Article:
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Adolescent identity formation in the context of vocationally oriented special needs schools

dc.contributor.authorJacobs, Carmelitaen_ZA
dc.contributor.authorCollair, Lynetteen_ZA
dc.date.accessioned2019-03-07T06:30:57Z
dc.date.available2019-03-07T06:30:57Z
dc.date.issued2017
dc.identifier.citationJacobs, C. & Collair, L. 2017. Adolescent identity formation in the context of vocationally oriented special needs schools. South African Journal of Education, 37(3):Art. #1249, doi:10.15700/saje.v37n3a1249
dc.identifier.issn2076-3433 (online)
dc.identifier.issn0256-0100 (print)
dc.identifier.otherdoi:10.15700/saje.v37n3a1249
dc.identifier.urihttp://hdl.handle.net/10019.1/105521
dc.descriptionCITATION: Jacobs, C. & Collair, L. 2017. Adolescent identity formation in the context of vocationally oriented special needs schools. South African Journal of Education, 37(3):Art. #1249, doi:10.15700/saje.v37n3a1249.
dc.descriptionThe original publication is available at http://www.sajournalofeducation.co.za
dc.description.abstractAdolescence is a phase that is associated with important identity-relevant issues. Shaping a clear sense of identity is an important step in developing a healthy psychosocial disposition, and the school is an important context where this can happen. In this article, we explore how adolescents who had attended a special needs school of skills in the Western Cape, South Africa, perceived the role that their school experiences played in shaping their sense of identity. These were learners who entered the school of skills with a poor sense of self, due to years of academic difficulties and exclusion in mainstream primary schools. Using a qualitative research design, data was collected through interviews, and analysed by means of the inductive process of thematic content analysis. The findings showed that participants’ school experiences shaped their sense of identity in a more positive way. The participants’ narratives speak to the complexity in the individual, the school and the community in contributing to a sense of identity with both positive and negative aspects. Though the participants experienced a sense of belonging and felt accepted by their teachers and peers, the school did not deliver on its implicit promise of a job-related skill, and this in turn negatively affected their thinking about future life paths and careers, which is important for identity formation.en_ZA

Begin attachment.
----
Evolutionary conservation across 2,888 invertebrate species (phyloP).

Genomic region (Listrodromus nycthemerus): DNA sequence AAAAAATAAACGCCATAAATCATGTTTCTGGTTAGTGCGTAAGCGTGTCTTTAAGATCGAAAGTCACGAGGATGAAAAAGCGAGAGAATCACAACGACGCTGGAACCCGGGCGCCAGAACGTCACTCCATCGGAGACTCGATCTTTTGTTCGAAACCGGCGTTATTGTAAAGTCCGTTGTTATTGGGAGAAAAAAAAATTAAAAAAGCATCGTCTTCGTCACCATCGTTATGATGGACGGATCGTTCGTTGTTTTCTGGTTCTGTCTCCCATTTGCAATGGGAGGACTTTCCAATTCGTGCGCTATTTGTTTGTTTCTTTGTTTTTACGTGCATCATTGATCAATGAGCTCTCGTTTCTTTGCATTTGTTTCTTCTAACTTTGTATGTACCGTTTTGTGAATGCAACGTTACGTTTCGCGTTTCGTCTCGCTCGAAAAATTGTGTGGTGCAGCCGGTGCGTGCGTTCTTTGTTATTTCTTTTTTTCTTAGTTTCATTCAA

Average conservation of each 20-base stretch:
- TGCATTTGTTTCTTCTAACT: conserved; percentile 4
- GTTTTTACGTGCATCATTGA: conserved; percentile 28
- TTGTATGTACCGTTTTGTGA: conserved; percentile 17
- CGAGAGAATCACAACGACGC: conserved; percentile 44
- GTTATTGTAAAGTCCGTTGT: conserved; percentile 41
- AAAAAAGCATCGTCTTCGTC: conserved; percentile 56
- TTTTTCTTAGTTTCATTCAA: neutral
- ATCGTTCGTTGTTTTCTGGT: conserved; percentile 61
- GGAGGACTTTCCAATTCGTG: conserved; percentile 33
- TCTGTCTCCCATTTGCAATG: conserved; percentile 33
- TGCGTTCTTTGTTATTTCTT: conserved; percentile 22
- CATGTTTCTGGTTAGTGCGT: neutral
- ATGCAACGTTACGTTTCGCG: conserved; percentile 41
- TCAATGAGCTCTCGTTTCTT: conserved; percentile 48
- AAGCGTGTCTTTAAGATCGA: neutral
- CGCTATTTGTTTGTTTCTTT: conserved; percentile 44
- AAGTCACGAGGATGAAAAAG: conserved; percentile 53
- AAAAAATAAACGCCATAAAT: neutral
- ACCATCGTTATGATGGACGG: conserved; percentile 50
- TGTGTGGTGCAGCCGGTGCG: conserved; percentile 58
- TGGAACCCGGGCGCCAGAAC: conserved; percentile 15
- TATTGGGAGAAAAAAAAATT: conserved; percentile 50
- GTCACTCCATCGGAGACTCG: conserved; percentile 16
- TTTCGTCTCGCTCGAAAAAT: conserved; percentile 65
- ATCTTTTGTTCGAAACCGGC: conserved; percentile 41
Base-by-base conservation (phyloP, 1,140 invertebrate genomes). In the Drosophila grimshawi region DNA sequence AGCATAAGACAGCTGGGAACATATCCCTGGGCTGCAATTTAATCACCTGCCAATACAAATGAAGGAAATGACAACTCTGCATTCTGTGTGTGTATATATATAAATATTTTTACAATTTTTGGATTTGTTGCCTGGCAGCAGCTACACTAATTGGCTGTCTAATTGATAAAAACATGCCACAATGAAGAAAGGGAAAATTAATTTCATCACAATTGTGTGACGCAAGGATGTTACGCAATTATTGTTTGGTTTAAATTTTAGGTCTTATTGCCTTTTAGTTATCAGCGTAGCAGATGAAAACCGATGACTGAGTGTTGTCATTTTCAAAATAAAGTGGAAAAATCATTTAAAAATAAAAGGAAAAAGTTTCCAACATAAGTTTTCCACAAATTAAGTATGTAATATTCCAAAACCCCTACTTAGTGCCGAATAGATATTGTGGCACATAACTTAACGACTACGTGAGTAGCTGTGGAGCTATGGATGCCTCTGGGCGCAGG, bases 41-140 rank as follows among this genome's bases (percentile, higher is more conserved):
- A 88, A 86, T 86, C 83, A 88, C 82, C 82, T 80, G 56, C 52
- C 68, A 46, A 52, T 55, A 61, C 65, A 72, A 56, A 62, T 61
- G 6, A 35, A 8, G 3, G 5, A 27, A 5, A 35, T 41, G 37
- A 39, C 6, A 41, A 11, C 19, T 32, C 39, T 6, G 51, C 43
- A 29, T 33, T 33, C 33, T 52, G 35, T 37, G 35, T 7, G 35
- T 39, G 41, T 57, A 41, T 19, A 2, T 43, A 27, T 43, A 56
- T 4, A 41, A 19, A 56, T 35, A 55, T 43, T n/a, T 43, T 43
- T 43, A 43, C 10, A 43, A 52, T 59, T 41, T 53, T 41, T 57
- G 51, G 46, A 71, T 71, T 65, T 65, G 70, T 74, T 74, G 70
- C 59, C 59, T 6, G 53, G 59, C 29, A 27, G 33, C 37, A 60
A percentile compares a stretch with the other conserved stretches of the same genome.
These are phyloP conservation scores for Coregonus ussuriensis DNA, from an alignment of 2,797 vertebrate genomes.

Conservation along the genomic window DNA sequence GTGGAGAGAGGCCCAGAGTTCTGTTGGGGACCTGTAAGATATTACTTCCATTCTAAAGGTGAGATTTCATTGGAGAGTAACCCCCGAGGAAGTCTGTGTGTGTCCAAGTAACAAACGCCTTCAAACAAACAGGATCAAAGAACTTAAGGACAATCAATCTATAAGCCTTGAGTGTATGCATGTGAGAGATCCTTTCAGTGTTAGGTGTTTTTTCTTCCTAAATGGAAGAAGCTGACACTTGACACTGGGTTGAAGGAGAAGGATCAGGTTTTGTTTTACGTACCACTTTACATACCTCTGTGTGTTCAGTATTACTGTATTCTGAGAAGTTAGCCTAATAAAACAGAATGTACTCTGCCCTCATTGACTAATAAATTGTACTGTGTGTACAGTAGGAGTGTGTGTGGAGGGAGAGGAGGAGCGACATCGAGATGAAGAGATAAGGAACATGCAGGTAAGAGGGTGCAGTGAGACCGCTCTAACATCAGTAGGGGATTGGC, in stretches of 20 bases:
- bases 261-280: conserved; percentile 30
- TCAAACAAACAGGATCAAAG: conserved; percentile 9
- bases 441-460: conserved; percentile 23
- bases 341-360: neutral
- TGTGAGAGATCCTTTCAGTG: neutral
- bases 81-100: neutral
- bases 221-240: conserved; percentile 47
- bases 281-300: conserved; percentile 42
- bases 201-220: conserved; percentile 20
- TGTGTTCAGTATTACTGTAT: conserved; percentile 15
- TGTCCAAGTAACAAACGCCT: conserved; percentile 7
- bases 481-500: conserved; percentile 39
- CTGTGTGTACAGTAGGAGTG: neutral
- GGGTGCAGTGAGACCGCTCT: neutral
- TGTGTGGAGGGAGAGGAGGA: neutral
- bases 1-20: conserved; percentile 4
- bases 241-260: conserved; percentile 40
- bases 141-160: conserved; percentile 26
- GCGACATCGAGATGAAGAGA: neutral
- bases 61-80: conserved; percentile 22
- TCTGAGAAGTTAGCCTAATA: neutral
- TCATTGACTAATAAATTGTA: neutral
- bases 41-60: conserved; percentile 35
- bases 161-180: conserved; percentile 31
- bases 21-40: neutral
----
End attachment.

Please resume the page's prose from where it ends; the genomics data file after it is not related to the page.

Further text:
dc.description.urihttp://www.sajournalofeducation.co.za/index.php/saje/article/view/1249
dc.format.extent10 pagesen_ZA
dc.language.isoen_ZAen_ZA
dc.publisherEducation Association of South Africaen_ZA
dc.subjectTeenagersen_ZA
dc.subjectIdentity (Psychology)en_ZA
dc.titleAdolescent identity formation in the context of vocationally oriented special needs schoolsen_ZA
dc.typeArticleen_ZA
dc.description.versionPublisher's versionen_ZA
dc.rights.holderAuthors retain copyright


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